Summer is almost here and with it comes a deluge of free and reasonably-priced cultural experiences in New York City, as well as summer blockbusters to escape into and a crop of really excellent novels in amongst the poolside fluff. Get the Junior Mints and the popcorn, throw a book in your bag and head to the beach, spend your nights listening to music in Prospect Park, soak up all that goodness and sustain yourself. Art isn’t the answer to everything, but it does connect us to the infinite complexity and beauty in our world.
10. The Ministry of Utmost Happiness by Arundhati Roy, June 6
Twenty years ago The God of Small Things was the novel everyone was talking about. Arundhati Roy won the Booker Prize for her astonishingly sensitive and imaginative debut novel, and then turned her attention to writing as an activist rather than as a novelist. The Ministry of Utmost Happiness can accurately be called one of the most longed-for second novels of all time. Weaving together the tale of an intersex or hijrah activist in Delhi, the Kashmiri struggle for independence, and the deep divide between Muslims and Hindus in South Asia, as well as a variety of other narrative and thematic threads, early reviews have declared the novel well worth the wait.
9. Celebrate Brooklyn opening night, Lake Street Dive, June 7
Every summer the BRIC Celebrate Brooklyn! Festival brings an incredible array of talent to the Prospect Park Bandshell in a series of concerts and performances, most of which are free. This summer the season kicks off with Lake Street Dive on June 7, and the line-up for the year is beyond stellar, including Brooklyn Raga Massive, Amadou & Mariam, Andrew Bird, Chronixx, Fleet Foxes and Béla Fleck & the Flecktones. Check out the full schedule and mark your calendar.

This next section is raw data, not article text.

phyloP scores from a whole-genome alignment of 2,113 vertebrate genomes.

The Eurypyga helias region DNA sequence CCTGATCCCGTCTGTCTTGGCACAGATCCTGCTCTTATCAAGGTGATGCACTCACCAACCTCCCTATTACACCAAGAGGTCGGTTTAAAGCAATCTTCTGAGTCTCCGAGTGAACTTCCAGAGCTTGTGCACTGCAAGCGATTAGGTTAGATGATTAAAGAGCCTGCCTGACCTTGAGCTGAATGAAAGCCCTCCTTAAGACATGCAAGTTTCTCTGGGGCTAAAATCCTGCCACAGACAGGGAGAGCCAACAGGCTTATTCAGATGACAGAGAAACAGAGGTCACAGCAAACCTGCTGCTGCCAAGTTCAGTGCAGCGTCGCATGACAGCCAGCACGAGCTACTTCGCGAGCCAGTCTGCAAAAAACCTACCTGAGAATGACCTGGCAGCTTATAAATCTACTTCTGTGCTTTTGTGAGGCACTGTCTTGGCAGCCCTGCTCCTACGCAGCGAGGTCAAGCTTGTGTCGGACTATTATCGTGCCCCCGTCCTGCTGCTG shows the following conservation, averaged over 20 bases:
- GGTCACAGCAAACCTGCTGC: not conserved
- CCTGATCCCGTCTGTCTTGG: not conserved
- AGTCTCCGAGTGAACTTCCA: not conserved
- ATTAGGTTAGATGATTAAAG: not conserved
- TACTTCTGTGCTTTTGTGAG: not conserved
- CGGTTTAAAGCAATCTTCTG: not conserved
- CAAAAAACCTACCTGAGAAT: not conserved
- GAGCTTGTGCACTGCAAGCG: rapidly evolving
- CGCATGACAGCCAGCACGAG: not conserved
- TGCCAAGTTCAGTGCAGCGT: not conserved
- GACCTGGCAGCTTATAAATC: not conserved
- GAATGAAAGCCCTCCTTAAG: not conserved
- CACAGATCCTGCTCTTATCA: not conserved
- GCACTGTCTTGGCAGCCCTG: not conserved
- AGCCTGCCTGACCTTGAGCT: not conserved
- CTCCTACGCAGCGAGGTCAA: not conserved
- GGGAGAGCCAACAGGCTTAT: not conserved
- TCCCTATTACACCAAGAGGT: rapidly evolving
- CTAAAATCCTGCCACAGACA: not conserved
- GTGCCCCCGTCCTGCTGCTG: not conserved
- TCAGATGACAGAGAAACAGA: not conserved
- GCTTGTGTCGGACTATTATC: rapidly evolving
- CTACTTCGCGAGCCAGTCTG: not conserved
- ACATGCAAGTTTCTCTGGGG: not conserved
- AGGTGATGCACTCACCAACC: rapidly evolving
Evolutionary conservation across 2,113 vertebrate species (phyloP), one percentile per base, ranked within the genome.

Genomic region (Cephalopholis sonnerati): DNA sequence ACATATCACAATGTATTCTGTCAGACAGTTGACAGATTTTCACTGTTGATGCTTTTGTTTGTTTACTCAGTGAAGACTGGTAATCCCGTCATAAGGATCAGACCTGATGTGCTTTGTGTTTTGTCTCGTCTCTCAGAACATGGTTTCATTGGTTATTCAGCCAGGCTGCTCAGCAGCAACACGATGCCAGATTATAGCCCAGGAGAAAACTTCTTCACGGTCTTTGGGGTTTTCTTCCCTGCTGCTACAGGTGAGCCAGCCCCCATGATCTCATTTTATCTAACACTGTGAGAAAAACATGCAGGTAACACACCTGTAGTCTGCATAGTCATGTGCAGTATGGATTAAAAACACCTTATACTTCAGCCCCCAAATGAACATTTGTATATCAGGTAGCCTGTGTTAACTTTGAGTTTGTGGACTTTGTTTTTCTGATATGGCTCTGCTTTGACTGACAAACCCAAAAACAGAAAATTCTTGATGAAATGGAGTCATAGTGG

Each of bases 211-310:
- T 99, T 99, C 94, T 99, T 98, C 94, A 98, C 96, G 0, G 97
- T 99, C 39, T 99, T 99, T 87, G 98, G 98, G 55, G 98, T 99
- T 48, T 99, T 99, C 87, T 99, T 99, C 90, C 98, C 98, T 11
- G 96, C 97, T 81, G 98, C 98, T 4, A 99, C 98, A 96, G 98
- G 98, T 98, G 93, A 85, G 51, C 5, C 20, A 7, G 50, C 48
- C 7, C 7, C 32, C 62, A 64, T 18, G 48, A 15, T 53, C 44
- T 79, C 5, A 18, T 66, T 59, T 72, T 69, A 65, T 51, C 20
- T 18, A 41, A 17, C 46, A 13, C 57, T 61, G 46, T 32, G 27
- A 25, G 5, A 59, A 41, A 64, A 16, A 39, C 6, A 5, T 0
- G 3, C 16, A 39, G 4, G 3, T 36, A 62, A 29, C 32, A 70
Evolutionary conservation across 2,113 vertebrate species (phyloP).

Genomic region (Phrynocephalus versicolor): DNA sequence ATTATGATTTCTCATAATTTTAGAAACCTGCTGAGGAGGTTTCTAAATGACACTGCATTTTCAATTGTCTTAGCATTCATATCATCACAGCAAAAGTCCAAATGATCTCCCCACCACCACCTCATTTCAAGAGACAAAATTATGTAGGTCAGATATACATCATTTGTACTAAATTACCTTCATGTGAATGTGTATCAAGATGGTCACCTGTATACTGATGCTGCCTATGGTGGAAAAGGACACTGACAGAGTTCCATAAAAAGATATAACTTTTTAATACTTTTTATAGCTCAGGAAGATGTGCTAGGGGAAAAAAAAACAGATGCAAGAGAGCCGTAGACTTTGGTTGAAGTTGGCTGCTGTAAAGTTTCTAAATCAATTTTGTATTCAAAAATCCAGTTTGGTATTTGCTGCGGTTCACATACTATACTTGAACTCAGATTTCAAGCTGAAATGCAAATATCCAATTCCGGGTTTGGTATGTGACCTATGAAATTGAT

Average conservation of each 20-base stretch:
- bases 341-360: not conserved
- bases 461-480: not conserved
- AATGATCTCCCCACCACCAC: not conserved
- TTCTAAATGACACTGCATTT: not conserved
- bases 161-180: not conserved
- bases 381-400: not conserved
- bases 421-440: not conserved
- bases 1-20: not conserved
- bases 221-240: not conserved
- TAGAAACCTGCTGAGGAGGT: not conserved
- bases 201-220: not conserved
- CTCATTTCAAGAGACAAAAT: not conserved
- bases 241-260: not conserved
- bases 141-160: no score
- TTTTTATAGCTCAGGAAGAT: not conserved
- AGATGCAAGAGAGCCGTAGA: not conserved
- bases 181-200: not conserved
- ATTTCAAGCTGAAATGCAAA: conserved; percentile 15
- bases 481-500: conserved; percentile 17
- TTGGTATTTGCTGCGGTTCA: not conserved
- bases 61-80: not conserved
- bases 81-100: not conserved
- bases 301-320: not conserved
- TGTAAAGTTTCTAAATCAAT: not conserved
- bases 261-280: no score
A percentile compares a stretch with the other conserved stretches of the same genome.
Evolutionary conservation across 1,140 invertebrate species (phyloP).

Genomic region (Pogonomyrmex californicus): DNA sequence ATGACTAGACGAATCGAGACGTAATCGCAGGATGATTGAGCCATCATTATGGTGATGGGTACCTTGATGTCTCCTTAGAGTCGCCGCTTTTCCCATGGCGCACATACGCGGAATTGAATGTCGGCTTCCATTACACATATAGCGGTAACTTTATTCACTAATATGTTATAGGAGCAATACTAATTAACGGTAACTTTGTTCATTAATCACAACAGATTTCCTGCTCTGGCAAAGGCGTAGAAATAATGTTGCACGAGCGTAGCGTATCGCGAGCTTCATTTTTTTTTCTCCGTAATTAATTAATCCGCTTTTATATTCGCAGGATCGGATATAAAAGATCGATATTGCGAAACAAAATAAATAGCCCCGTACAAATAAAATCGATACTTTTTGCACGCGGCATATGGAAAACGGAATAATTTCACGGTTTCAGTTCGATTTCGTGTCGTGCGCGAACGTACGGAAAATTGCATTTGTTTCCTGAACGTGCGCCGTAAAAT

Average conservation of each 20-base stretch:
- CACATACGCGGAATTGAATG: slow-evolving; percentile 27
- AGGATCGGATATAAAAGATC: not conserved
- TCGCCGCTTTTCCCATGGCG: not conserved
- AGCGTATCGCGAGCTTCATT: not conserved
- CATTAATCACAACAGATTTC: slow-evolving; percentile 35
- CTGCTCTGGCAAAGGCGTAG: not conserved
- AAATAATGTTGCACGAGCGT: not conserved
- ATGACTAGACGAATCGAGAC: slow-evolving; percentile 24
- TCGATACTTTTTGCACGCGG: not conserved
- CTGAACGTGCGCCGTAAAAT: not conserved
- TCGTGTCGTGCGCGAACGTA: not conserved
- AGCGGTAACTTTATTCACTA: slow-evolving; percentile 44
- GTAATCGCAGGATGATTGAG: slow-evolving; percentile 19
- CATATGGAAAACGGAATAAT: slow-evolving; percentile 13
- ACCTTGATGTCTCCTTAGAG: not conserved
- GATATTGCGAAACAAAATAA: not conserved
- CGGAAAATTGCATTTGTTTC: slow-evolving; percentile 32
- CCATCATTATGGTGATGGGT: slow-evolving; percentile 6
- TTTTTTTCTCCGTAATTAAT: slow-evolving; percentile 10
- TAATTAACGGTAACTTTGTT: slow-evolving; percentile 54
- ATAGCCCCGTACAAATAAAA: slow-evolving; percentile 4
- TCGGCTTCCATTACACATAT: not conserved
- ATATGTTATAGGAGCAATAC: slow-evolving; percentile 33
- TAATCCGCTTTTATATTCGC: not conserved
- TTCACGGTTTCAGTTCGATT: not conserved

8. Northside Festival, June 7-11
There are two components to the Northside Festival: Innovation and Music. Check out our music columnist, David Chiu’s picks for what to see during the aural part of the program (and for the rest of the summer). On the Innovation side of things, the line-up could not be more exciting, with the likes of Glenn Greenwald, Anna Holmes, Jessica Bennett, Bill de Blasio and Rebecca Traister. Really, this is a solid five days of blow-your-mind-good stuff, so get your badges and make your your brain-expanding plan of attack now.
7. Brooklyn Ballet’s new season kicks off June 8
Nope, modern ballet is not all tutus and Swan Lake, as Brooklyn Ballet is so gorgeously proving with a dynamic new season of performances. Their new show, Roots & New Ground 2 features several pieces including Found and Lost, which is set to music composed and performed by cellist Malcolm Parson, of Turtle Island Ensemble and the Carolina Chocolate Drops, and deeply influenced by jazz, as well as Pas de Duex, which pairs a ballerina and a hip-hop dancer, with a strong visual arts component as well. Tickets range from $25-50 with student discounts.
6. The Great British Baking Show returns to PBS, June 16